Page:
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UK Government Refuses to Change APD Hike Despite Protests from Caribbean Travel Authorities

In the face of strong opposition from the Caribbean holidays industry and the general UK tourism and travel industry, including airlines and major tour operators, the UK government said it would not change the recent APD tax increased announced last week.

UK Government Refuses to Change APD Hike Despite Protests from Caribbean Travel Authorities

It seems that the UK government is not budging to the pressure and strong opposition it received from major airlines and Caribbean travel authorities to amend what they deem to be an already "unfair" Air Passenger Duty (APD) before taking into account the recently announced eight per cent increase, due to take effect from 1st April 2012.

Just last week, a statement release from the Government confirmed that the planned APD tax increases would go ahead as previously announced by George Osborne during his autumn financial statement. However the Government had delayed its official publishing with all final conclusions regarding the APD hike until yesterday, where it revealed that it rejected all amendments proposed by the travel industry, adding that premium economy passengers would also continue to pay the same tax amount as those travelling in first class.

A week earlier over 50 tourist boards from the Caribbean including the tourist boards from the Bahamas, the Dominican Republic and also Egypt wrote a letter to the Government warning them that further tax increases would have "serious consequences" for countries whose economies were heavily dependent on non-domestic travel and tourism.

The news hit had the Caribbean holiday industry in particular and badly affects the Caribbean region, which so heavily depends on tourism to sustain its economy. It is also bad news for UK travellers planning Caribbean holidays from April next year, as they will have to pay around 8 per cent more for the cost of their flights to Caribbean destinations.

The tax is highly unpopular among Commonwealth countries in the Caribbean due to the fact that even though the rate of APD is calculated by distance, the distance is worked out by calculating how many miles there are from London to the destination country's capital, which means that a passenger travelling to Hawaii will pay less APD than a passenger travelling to Barbados, for example, simply because Washington D.C. is closer in miles to London than Bridgetown, even though Bridgetown is far closer to London than Hawaii is. This means that UK travellers planning to book flights to the Caribbean next year can expect to pay a higher price on Caribbean flight fares, higher than if they would go on holiday to alternative tropical destinations in the American continent, like Miami for example.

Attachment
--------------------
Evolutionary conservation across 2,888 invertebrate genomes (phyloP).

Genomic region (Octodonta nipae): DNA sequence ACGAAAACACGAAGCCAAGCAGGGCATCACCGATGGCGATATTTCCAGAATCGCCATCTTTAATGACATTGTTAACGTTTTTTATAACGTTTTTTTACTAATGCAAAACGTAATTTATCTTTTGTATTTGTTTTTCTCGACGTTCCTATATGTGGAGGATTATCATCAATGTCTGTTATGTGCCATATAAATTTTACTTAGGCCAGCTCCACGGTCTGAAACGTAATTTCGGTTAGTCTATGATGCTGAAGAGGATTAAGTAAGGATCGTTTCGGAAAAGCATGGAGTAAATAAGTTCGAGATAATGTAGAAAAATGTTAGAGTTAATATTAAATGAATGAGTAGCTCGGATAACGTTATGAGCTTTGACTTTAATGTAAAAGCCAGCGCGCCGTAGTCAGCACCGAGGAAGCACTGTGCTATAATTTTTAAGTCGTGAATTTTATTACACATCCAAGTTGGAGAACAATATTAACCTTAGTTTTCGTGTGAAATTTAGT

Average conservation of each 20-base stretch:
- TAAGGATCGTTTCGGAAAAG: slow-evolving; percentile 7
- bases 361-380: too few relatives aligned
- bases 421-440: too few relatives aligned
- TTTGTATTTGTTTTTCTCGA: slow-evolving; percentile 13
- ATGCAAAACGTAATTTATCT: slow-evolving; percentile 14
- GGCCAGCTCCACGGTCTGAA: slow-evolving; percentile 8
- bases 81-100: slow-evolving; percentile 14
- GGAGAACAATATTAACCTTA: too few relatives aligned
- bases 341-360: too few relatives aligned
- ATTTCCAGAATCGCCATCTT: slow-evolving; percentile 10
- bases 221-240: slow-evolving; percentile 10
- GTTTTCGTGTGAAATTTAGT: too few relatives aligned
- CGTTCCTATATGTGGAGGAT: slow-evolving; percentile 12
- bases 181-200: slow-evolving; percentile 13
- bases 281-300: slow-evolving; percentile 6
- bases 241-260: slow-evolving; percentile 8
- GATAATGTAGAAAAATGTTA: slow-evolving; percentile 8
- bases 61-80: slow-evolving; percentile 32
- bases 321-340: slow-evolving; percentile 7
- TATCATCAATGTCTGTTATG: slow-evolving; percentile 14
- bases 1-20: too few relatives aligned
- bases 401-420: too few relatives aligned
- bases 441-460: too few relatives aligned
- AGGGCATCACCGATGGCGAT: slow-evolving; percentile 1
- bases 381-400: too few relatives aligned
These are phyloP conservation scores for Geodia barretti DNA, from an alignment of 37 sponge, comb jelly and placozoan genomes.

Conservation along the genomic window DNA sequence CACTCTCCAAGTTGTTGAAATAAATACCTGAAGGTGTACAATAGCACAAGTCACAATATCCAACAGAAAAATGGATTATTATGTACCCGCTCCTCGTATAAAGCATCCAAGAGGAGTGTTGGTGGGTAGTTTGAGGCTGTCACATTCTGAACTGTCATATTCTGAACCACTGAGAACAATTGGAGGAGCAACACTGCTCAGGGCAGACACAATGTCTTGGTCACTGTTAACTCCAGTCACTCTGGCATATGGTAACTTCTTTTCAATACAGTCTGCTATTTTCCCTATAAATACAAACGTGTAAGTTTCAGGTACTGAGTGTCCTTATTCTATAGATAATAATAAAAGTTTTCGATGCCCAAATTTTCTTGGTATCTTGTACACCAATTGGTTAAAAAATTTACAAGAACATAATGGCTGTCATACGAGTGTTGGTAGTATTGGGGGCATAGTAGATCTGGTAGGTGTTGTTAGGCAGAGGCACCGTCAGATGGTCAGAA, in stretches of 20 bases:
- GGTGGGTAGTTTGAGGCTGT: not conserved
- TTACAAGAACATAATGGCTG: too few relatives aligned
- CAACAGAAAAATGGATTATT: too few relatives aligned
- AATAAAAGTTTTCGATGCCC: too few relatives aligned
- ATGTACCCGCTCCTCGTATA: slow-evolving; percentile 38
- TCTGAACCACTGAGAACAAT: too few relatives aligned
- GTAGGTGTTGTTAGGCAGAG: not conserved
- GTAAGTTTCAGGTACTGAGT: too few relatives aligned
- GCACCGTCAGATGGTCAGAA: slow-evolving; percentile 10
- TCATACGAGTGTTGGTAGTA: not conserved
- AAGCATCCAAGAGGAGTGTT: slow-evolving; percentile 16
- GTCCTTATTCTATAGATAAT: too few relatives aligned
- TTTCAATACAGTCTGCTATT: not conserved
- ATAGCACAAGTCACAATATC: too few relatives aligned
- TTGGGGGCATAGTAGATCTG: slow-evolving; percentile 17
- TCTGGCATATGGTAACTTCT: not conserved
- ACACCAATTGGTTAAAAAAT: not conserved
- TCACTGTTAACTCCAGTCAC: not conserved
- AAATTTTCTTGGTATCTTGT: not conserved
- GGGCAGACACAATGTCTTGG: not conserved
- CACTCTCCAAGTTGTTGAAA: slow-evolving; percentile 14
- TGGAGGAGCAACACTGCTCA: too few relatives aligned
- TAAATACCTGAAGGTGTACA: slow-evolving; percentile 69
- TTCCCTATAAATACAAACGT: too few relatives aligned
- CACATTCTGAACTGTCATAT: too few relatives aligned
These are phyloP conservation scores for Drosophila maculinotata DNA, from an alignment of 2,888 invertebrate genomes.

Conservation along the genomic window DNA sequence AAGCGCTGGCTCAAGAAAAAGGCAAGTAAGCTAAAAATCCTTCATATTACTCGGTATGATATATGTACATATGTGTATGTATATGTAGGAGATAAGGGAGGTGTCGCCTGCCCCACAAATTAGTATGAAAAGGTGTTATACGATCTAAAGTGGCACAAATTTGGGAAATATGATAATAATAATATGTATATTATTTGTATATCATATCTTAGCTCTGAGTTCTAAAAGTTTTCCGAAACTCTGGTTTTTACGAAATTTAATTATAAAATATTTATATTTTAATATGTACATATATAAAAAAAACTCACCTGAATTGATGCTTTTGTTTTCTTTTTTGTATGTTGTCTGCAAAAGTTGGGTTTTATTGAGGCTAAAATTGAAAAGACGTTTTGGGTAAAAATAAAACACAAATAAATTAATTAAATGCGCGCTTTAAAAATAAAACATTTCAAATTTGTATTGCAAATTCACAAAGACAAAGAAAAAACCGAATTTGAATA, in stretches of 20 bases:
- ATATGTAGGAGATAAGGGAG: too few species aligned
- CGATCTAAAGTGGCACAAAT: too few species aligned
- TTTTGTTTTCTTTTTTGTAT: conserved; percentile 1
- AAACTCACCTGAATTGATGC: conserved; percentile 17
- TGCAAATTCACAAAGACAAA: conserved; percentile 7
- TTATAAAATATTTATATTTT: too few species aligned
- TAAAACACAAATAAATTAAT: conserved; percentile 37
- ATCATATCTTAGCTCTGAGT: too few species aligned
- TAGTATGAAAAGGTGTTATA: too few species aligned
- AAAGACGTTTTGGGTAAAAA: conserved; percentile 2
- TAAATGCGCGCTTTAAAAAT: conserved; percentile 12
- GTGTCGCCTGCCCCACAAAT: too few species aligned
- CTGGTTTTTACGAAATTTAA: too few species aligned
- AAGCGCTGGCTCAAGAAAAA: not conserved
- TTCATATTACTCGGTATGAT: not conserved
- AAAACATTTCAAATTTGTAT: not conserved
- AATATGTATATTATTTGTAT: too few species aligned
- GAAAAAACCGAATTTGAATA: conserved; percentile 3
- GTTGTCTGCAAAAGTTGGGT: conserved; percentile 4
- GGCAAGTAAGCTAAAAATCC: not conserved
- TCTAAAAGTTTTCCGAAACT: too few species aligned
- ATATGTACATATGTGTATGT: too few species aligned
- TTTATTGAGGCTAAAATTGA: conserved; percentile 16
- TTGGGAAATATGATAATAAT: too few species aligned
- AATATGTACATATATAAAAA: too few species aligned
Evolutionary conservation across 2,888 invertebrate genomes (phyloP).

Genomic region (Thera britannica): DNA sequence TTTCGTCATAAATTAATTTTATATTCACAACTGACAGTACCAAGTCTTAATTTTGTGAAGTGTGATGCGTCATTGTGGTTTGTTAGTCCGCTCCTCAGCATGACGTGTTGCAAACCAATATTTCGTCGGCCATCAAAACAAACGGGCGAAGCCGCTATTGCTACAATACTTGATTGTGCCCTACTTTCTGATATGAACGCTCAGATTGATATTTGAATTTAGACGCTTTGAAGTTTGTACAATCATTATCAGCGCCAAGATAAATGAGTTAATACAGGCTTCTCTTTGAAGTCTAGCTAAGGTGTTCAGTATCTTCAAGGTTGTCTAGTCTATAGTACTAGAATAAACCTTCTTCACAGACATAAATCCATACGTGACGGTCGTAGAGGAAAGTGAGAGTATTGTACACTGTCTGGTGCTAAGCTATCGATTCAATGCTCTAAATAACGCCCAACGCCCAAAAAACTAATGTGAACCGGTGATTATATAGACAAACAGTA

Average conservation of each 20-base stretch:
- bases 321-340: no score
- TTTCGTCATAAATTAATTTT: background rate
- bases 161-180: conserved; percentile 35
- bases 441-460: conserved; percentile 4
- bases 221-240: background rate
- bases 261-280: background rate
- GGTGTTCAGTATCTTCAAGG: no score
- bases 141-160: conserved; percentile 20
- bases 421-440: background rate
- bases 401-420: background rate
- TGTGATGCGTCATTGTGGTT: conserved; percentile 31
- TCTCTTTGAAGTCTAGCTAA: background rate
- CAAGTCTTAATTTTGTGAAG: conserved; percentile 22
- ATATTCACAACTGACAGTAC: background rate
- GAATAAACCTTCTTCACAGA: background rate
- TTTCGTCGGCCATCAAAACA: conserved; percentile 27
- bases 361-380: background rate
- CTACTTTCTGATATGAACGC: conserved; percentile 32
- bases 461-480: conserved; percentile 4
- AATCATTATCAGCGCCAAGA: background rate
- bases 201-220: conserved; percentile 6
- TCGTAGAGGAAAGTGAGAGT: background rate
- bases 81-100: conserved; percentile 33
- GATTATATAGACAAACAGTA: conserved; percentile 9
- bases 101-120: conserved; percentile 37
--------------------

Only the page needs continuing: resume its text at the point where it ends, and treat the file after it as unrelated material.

Caribbean tourism officials and Caribbean hotels and resorts have blamed the rising Air Passenger Duty for the drastic fall in numbers of British travellers going on Caribbean holidays and the CTO (Caribbean Tourism Organisation) revealed it was "surprised and disappointed” by the Government's decision to keep increasing the tax further.

“Today’s announcement on the APD is a slap in the face for all Caribbean people,” Minister Ricky Skerritt, chairman of the CTO said. “It dismisses all of the research and information the CTO has provided to the British Government over the past three years.

“The Caribbean is the most tourism-dependent region of the world and the British Government’s decision totally ignores the negative effect that APD is having on our economies and the Caribbean’s business partners in the UK travel industry.”

British Airways have reacted drastically to the news by announcing it slashed a planned recruitment drive scheduled for next year and had postponed some increases in their fleet capacity. Initially, the British flag carrier had planned to create 800 new jobs next year but claims it has now had to dramatically reduce this number.

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